Now the apostle John teaches in his first letter, “God is love”. (1 Jn 4:8,16) When the Lord appeared to Moses in Exodus 34 we find Him revealing Himself as the compassionate and gracious God, slow to anger, abounding in love and faithfulness, maintaining love to thousands, and forgiving wickedness, rebellion and sin.” (Ex 34:6,7) and this description of Him is repeated in many forms throughout the Bible. Everything about God is love. He didn’t just become that in Exodus; He has always been love, He always was that.

Now sin blinds us, the Bible tells us, and we either forget this or fail to see it, that everything about God is love. One of the expressions of this love (because love always wants the good for another) is forgiveness. The Lord is always looking to forgive sin and restore the sinner but to do that He needs the sinner to repent. Obviously while someone is still denying their guilt they cannot, living a lie, come close to the Lord to receive all His blessings. Ezekiel understood this as when, speaking from the Lord, he declared, “Do I take any pleasure in the death of the wicked? declares the Sovereign LORD. Rather, am I not pleased when they turn from their ways and live?” (Ezek 18:23) and then again, “For I take no pleasure in the death of anyone, declares the Sovereign LORD. Repent and live!” (Ezek 18:32)

Now what is so terrible about this incident in the Garden of Eden, and the reason for their subsequent expulsion from it, was that neither Adam nor Eve appreciated this. If they had done, they would have simply come to God in humble contrition and said, “Lord, we have been utterly stupid. We did what you told us not to do, we are so sorry, please forgive us” – and I am utterly convinced He would have done! Why because He is love and He wants to forgive and already before creating the world the Godhead has decided that the Son will come to take the guilt and punishment for all sins. We see that in a number of Scriptures. But Adam and Eve don’t understand that and so they keep on making excuses and don’t face their guilt. While in this state they cannot carry on in the presence of the Lord and so they are expelled from the Garden.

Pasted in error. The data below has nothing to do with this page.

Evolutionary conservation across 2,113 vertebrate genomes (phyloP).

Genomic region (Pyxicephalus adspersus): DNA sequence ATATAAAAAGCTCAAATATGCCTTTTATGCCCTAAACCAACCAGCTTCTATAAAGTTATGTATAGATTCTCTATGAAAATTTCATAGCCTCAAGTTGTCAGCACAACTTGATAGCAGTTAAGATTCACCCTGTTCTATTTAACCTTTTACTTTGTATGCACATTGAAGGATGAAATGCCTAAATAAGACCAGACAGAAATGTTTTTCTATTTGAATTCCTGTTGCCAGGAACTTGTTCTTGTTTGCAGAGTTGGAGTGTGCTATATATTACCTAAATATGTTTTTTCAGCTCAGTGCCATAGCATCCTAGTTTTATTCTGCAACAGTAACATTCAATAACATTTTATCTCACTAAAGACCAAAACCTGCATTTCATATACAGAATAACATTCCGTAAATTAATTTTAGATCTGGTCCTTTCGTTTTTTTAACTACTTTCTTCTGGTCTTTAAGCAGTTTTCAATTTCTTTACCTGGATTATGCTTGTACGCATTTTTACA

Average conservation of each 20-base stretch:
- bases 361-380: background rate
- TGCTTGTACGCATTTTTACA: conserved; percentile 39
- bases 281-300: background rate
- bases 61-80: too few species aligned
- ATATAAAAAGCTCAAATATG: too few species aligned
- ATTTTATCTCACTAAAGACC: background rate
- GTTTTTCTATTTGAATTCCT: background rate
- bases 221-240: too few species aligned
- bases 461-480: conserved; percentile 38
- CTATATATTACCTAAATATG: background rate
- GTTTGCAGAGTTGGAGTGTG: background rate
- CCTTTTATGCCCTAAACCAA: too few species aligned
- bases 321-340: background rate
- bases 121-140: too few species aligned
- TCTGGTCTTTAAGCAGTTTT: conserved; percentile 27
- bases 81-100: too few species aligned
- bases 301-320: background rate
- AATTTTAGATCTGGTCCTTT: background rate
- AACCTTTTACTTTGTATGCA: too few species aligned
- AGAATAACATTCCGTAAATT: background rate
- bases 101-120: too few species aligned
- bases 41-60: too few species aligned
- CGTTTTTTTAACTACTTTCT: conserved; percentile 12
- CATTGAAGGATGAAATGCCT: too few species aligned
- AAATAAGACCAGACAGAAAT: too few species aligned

The challenge comes to us – do we appreciate the love of God? Do we appreciate that He is constantly working to draw us back to Himself and is looking to forgive, cleanse, reconcile and bless rather than punish, as the enemy would have us believe. Please note as we start these meditations that the Lord did not come to them and confront them with, “Why did you sin?” He was not looking to blame. That may account for why the Lord is able to approach so many people in the Bible without blaming them. He knows they are guilty of sin and they know it deep down, but it will take many dealings with God before they (and we) realise that God is for them, God loves them. Keep this in the back of your mind as we examine the encounters God has with people. It will never be obvious, but it is there in the background, this incredible truth: God comes to guilty people to draw them to Himself. That is the wonder of the message of the Bible! Hallelujah!